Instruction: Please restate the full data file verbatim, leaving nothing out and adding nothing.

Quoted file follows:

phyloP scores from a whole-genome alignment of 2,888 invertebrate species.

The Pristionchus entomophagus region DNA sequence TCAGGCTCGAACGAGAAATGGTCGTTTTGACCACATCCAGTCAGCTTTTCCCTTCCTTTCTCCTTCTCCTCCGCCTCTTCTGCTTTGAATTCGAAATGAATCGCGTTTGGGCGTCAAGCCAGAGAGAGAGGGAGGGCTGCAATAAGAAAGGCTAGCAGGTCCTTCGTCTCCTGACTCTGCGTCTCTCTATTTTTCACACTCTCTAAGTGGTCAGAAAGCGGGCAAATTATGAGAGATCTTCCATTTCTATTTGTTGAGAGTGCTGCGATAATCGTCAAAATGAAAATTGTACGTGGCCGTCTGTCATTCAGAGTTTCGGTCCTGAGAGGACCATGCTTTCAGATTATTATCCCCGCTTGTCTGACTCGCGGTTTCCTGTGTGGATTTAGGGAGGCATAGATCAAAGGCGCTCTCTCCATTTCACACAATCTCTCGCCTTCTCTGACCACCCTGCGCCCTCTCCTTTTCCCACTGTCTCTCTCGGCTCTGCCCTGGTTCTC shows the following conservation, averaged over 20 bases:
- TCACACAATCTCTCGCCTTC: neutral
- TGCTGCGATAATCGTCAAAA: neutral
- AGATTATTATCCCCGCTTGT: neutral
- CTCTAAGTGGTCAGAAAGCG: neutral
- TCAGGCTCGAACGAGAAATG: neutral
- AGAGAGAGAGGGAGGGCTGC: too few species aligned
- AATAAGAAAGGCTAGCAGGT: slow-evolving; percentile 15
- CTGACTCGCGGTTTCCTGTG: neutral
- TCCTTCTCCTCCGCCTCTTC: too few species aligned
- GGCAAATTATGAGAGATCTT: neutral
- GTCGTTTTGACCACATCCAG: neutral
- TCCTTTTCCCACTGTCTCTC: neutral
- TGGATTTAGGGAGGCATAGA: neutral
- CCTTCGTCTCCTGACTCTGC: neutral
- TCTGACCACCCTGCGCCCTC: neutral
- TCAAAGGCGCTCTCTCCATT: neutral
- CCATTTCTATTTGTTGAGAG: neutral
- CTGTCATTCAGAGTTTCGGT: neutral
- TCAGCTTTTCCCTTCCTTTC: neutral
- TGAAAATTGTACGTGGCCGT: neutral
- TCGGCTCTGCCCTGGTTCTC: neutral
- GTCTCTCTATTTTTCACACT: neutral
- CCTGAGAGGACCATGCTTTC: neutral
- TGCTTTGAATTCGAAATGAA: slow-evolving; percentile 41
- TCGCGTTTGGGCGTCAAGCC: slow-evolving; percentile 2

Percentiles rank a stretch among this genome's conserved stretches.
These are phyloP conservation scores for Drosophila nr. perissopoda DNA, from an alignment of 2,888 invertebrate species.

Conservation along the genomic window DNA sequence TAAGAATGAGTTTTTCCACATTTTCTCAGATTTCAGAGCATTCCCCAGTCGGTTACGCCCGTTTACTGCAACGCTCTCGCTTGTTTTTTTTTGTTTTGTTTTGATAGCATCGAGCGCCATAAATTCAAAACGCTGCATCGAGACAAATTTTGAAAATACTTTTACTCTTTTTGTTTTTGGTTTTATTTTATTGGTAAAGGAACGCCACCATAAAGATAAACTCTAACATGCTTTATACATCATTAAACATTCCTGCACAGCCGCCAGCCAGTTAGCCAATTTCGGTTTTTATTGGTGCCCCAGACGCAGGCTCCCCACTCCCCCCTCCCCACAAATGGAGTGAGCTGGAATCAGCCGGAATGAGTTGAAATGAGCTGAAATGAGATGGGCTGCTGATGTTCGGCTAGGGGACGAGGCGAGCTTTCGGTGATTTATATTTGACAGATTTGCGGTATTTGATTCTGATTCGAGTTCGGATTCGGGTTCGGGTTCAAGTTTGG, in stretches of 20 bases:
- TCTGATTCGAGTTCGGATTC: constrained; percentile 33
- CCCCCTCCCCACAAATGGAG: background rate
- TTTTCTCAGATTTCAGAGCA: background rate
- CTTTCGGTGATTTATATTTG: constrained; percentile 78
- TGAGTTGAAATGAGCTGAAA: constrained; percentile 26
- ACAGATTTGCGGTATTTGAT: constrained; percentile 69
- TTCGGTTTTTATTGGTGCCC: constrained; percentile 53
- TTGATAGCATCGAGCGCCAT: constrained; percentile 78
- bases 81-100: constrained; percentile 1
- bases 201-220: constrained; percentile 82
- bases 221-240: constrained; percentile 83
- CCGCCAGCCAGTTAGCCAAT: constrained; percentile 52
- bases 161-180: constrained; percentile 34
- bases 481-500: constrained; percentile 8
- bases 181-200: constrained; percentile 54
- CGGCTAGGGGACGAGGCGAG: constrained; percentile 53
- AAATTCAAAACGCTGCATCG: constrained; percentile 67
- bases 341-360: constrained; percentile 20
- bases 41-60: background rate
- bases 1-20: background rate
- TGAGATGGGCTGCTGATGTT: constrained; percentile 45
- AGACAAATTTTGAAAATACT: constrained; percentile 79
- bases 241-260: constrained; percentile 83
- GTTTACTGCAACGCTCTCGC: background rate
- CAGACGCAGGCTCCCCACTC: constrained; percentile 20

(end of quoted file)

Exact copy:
phyloP scores from a whole-genome alignment of 2,888 invertebrate species.

The Pristionchus entomophagus region DNA sequence TCAGGCTCGAACGAGAAATGGTCGTTTTGACCACATCCAGTCAGCTTTTCCCTTCCTTTCTCCTTCTCCTCCGCCTCTTCTGCTTTGAATTCGAAATGAATCGCGTTTGGGCGTCAAGCCAGAGAGAGAGGGAGGGCTGCAATAAGAAAGGCTAGCAGGTCCTTCGTCTCCTGACTCTGCGTCTCTCTATTTTTCACACTCTCTAAGTGGTCAGAAAGCGGGCAAATTATGAGAGATCTTCCATTTCTATTTGTTGAGAGTGCTGCGATAATCGTCAAAATGAAAATTGTACGTGGCCGTCTGTCATTCAGAGTTTCGGTCCTGAGAGGACCATGCTTTCAGATTATTATCCCCGCTTGTCTGACTCGCGGTTTCCTGTGTGGATTTAGGGAGGCATAGATCAAAGGCGCTCTCTCCATTTCACACAATCTCTCGCCTTCTCTGACCACCCTGCGCCCTCTCCTTTTCCCACTGTCTCTCTCGGCTCTGCCCTGGTTCTC shows the following conservation, averaged over 20 bases:
- TCACACAATCTCTCGCCTTC: neutral
- TGCTGCGATAATCGTCAAAA: neutral
- AGATTATTATCCCCGCTTGT: neutral
- CTCTAAGTGGTCAGAAAGCG: neutral
- TCAGGCTCGAACGAGAAATG: neutral
- AGAGAGAGAGGGAGGGCTGC: too few species aligned
- AATAAGAAAGGCTAGCAGGT: slow-evolving; percentile 15
- CTGACTCGCGGTTTCCTGTG: neutral
- TCCTTCTCCTCCGCCTCTTC: too few species aligned
- GGCAAATTATGAGAGATCTT: neutral
- GTCGTTTTGACCACATCCAG: neutral
- TCCTTTTCCCACTGTCTCTC: neutral
- TGGATTTAGGGAGGCATAGA: neutral
- CCTTCGTCTCCTGACTCTGC: neutral
- TCTGACCACCCTGCGCCCTC: neutral
- TCAAAGGCGCTCTCTCCATT: neutral
- CCATTTCTATTTGTTGAGAG: neutral
- CTGTCATTCAGAGTTTCGGT: neutral
- TCAGCTTTTCCCTTCCTTTC: neutral
- TGAAAATTGTACGTGGCCGT: neutral
- TCGGCTCTGCCCTGGTTCTC: neutral
- GTCTCTCTATTTTTCACACT: neutral
- CCTGAGAGGACCATGCTTTC: neutral
- TGCTTTGAATTCGAAATGAA: slow-evolving; percentile 41
- TCGCGTTTGGGCGTCAAGCC: slow-evolving; percentile 2

Percentiles rank a stretch among this genome's conserved stretches.
These are phyloP conservation scores for Drosophila nr. perissopoda DNA, from an alignment of 2,888 invertebrate species.

Conservation along the genomic window DNA sequence TAAGAATGAGTTTTTCCACATTTTCTCAGATTTCAGAGCATTCCCCAGTCGGTTACGCCCGTTTACTGCAACGCTCTCGCTTGTTTTTTTTTGTTTTGTTTTGATAGCATCGAGCGCCATAAATTCAAAACGCTGCATCGAGACAAATTTTGAAAATACTTTTACTCTTTTTGTTTTTGGTTTTATTTTATTGGTAAAGGAACGCCACCATAAAGATAAACTCTAACATGCTTTATACATCATTAAACATTCCTGCACAGCCGCCAGCCAGTTAGCCAATTTCGGTTTTTATTGGTGCCCCAGACGCAGGCTCCCCACTCCCCCCTCCCCACAAATGGAGTGAGCTGGAATCAGCCGGAATGAGTTGAAATGAGCTGAAATGAGATGGGCTGCTGATGTTCGGCTAGGGGACGAGGCGAGCTTTCGGTGATTTATATTTGACAGATTTGCGGTATTTGATTCTGATTCGAGTTCGGATTCGGGTTCGGGTTCAAGTTTGG, in stretches of 20 bases:
- TCTGATTCGAGTTCGGATTC: constrained; percentile 33
- CCCCCTCCCCACAAATGGAG: background rate
- TTTTCTCAGATTTCAGAGCA: background rate
- CTTTCGGTGATTTATATTTG: constrained; percentile 78
- TGAGTTGAAATGAGCTGAAA: constrained; percentile 26
- ACAGATTTGCGGTATTTGAT: constrained; percentile 69
- TTCGGTTTTTATTGGTGCCC: constrained; percentile 53
- TTGATAGCATCGAGCGCCAT: constrained; percentile 78
- bases 81-100: constrained; percentile 1
- bases 201-220: constrained; percentile 82
- bases 221-240: constrained; percentile 83
- CCGCCAGCCAGTTAGCCAAT: constrained; percentile 52
- bases 161-180: constrained; percentile 34
- bases 481-500: constrained; percentile 8
- bases 181-200: constrained; percentile 54
- CGGCTAGGGGACGAGGCGAG: constrained; percentile 53
- AAATTCAAAACGCTGCATCG: constrained; percentile 67
- bases 341-360: constrained; percentile 20
- bases 41-60: background rate
- bases 1-20: background rate
- TGAGATGGGCTGCTGATGTT: constrained; percentile 45
- AGACAAATTTTGAAAATACT: constrained; percentile 79
- bases 241-260: constrained; percentile 83
- GTTTACTGCAACGCTCTCGC: background rate
- CAGACGCAGGCTCCCCACTC: constrained; percentile 20